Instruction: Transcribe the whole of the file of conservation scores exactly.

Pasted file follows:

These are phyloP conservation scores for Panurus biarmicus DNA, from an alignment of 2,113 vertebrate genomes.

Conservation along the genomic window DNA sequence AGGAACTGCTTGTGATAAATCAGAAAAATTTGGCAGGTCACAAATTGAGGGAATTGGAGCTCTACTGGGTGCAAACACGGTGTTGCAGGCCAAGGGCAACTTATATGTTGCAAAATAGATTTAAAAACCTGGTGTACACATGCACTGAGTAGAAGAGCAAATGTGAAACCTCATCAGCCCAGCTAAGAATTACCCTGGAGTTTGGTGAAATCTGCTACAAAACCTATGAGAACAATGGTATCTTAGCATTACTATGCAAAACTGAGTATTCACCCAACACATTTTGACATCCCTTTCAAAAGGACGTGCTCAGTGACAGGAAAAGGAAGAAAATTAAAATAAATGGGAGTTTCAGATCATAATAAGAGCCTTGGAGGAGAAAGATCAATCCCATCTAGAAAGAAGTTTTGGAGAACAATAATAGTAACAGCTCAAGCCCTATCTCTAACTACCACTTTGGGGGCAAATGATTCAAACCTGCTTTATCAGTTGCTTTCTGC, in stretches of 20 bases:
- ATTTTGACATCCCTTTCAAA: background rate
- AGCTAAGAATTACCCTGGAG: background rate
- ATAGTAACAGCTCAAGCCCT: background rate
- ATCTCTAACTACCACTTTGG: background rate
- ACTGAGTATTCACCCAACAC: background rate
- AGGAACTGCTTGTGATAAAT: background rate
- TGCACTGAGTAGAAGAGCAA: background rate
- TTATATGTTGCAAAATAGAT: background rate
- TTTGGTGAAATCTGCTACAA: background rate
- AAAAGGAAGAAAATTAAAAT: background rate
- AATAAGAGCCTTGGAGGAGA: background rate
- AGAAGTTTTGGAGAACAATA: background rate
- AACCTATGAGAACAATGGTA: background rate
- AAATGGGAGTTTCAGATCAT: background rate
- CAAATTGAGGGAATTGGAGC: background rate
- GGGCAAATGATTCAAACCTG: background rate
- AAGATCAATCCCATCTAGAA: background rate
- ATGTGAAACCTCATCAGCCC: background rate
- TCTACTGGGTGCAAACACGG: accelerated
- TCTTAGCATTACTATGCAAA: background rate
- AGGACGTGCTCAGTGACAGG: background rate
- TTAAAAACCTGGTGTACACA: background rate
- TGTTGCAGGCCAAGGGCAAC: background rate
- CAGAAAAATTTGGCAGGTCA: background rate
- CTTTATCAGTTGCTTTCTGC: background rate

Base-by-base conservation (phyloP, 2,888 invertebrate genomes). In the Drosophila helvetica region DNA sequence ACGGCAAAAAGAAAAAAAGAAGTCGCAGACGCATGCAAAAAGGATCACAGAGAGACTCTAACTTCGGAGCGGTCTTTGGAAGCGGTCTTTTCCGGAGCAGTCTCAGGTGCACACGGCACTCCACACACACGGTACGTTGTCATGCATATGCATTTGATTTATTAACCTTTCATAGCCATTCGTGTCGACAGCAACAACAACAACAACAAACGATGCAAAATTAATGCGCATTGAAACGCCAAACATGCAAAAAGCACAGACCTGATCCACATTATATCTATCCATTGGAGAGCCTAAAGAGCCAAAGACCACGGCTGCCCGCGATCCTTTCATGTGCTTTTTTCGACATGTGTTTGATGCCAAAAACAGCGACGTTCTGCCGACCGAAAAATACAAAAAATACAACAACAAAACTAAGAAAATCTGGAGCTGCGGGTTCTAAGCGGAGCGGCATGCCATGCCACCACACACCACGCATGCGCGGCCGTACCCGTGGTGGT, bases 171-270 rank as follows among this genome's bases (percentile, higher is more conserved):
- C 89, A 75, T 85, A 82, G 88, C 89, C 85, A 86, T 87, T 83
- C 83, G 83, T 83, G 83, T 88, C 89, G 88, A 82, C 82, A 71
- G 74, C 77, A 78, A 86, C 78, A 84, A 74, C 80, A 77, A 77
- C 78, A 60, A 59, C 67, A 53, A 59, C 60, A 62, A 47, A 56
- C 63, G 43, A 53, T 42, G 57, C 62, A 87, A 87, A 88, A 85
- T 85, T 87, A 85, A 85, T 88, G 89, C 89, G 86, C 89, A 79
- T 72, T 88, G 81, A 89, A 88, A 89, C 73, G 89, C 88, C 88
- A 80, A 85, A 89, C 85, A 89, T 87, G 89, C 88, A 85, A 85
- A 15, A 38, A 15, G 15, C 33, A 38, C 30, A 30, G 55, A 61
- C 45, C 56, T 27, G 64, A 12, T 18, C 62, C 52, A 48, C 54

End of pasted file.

These are phyloP conservation scores for Panurus biarmicus DNA, from an alignment of 2,113 vertebrate genomes.

Conservation along the genomic window DNA sequence AGGAACTGCTTGTGATAAATCAGAAAAATTTGGCAGGTCACAAATTGAGGGAATTGGAGCTCTACTGGGTGCAAACACGGTGTTGCAGGCCAAGGGCAACTTATATGTTGCAAAATAGATTTAAAAACCTGGTGTACACATGCACTGAGTAGAAGAGCAAATGTGAAACCTCATCAGCCCAGCTAAGAATTACCCTGGAGTTTGGTGAAATCTGCTACAAAACCTATGAGAACAATGGTATCTTAGCATTACTATGCAAAACTGAGTATTCACCCAACACATTTTGACATCCCTTTCAAAAGGACGTGCTCAGTGACAGGAAAAGGAAGAAAATTAAAATAAATGGGAGTTTCAGATCATAATAAGAGCCTTGGAGGAGAAAGATCAATCCCATCTAGAAAGAAGTTTTGGAGAACAATAATAGTAACAGCTCAAGCCCTATCTCTAACTACCACTTTGGGGGCAAATGATTCAAACCTGCTTTATCAGTTGCTTTCTGC, in stretches of 20 bases:
- ATTTTGACATCCCTTTCAAA: background rate
- AGCTAAGAATTACCCTGGAG: background rate
- ATAGTAACAGCTCAAGCCCT: background rate
- ATCTCTAACTACCACTTTGG: background rate
- ACTGAGTATTCACCCAACAC: background rate
- AGGAACTGCTTGTGATAAAT: background rate
- TGCACTGAGTAGAAGAGCAA: background rate
- TTATATGTTGCAAAATAGAT: background rate
- TTTGGTGAAATCTGCTACAA: background rate
- AAAAGGAAGAAAATTAAAAT: background rate
- AATAAGAGCCTTGGAGGAGA: background rate
- AGAAGTTTTGGAGAACAATA: background rate
- AACCTATGAGAACAATGGTA: background rate
- AAATGGGAGTTTCAGATCAT: background rate
- CAAATTGAGGGAATTGGAGC: background rate
- GGGCAAATGATTCAAACCTG: background rate
- AAGATCAATCCCATCTAGAA: background rate
- ATGTGAAACCTCATCAGCCC: background rate
- TCTACTGGGTGCAAACACGG: accelerated
- TCTTAGCATTACTATGCAAA: background rate
- AGGACGTGCTCAGTGACAGG: background rate
- TTAAAAACCTGGTGTACACA: background rate
- TGTTGCAGGCCAAGGGCAAC: background rate
- CAGAAAAATTTGGCAGGTCA: background rate
- CTTTATCAGTTGCTTTCTGC: background rate

Base-by-base conservation (phyloP, 2,888 invertebrate genomes). In the Drosophila helvetica region DNA sequence ACGGCAAAAAGAAAAAAAGAAGTCGCAGACGCATGCAAAAAGGATCACAGAGAGACTCTAACTTCGGAGCGGTCTTTGGAAGCGGTCTTTTCCGGAGCAGTCTCAGGTGCACACGGCACTCCACACACACGGTACGTTGTCATGCATATGCATTTGATTTATTAACCTTTCATAGCCATTCGTGTCGACAGCAACAACAACAACAACAAACGATGCAAAATTAATGCGCATTGAAACGCCAAACATGCAAAAAGCACAGACCTGATCCACATTATATCTATCCATTGGAGAGCCTAAAGAGCCAAAGACCACGGCTGCCCGCGATCCTTTCATGTGCTTTTTTCGACATGTGTTTGATGCCAAAAACAGCGACGTTCTGCCGACCGAAAAATACAAAAAATACAACAACAAAACTAAGAAAATCTGGAGCTGCGGGTTCTAAGCGGAGCGGCATGCCATGCCACCACACACCACGCATGCGCGGCCGTACCCGTGGTGGT, bases 171-270 rank as follows among this genome's bases (percentile, higher is more conserved):
- C 89, A 75, T 85, A 82, G 88, C 89, C 85, A 86, T 87, T 83
- C 83, G 83, T 83, G 83, T 88, C 89, G 88, A 82, C 82, A 71
- G 74, C 77, A 78, A 86, C 78, A 84, A 74, C 80, A 77, A 77
- C 78, A 60, A 59, C 67, A 53, A 59, C 60, A 62, A 47, A 56
- C 63, G 43, A 53, T 42, G 57, C 62, A 87, A 87, A 88, A 85
- T 85, T 87, A 85, A 85, T 88, G 89, C 89, G 86, C 89, A 79
- T 72, T 88, G 81, A 89, A 88, A 89, C 73, G 89, C 88, C 88
- A 80, A 85, A 89, C 85, A 89, T 87, G 89, C 88, A 85, A 85
- A 15, A 38, A 15, G 15, C 33, A 38, C 30, A 30, G 55, A 61
- C 45, C 56, T 27, G 64, A 12, T 18, C 62, C 52, A 48, C 54